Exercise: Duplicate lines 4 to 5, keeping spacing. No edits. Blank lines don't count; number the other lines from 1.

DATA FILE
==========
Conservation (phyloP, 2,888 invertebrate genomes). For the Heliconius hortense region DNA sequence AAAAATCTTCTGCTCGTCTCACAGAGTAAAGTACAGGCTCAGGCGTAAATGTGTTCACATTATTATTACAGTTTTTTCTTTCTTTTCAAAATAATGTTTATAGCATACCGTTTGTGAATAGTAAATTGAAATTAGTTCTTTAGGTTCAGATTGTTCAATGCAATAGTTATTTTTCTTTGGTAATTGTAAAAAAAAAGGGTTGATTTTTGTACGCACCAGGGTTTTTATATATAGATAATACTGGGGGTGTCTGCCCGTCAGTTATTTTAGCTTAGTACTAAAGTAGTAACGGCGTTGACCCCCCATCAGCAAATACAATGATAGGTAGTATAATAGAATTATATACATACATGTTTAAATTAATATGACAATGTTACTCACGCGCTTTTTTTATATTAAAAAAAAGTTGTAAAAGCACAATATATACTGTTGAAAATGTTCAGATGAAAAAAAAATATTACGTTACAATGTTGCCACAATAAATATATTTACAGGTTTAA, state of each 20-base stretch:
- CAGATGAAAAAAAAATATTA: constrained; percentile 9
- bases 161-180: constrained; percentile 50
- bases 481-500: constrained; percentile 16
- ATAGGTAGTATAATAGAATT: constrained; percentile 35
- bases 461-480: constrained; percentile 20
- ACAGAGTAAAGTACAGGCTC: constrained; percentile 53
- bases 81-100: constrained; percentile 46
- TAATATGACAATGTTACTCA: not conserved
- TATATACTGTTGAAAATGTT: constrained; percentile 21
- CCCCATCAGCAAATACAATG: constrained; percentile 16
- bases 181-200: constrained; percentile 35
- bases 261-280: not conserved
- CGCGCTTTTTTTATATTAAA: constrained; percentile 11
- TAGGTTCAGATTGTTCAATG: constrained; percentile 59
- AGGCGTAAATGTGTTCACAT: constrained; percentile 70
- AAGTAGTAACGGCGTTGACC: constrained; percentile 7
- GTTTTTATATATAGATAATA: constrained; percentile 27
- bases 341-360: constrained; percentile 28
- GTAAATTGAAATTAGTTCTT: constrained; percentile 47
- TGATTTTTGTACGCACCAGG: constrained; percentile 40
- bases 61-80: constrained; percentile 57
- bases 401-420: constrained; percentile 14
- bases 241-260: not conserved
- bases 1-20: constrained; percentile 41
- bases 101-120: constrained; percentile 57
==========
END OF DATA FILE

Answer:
- bases 481-500: constrained; percentile 16
- ATAGGTAGTATAATAGAATT: constrained; percentile 35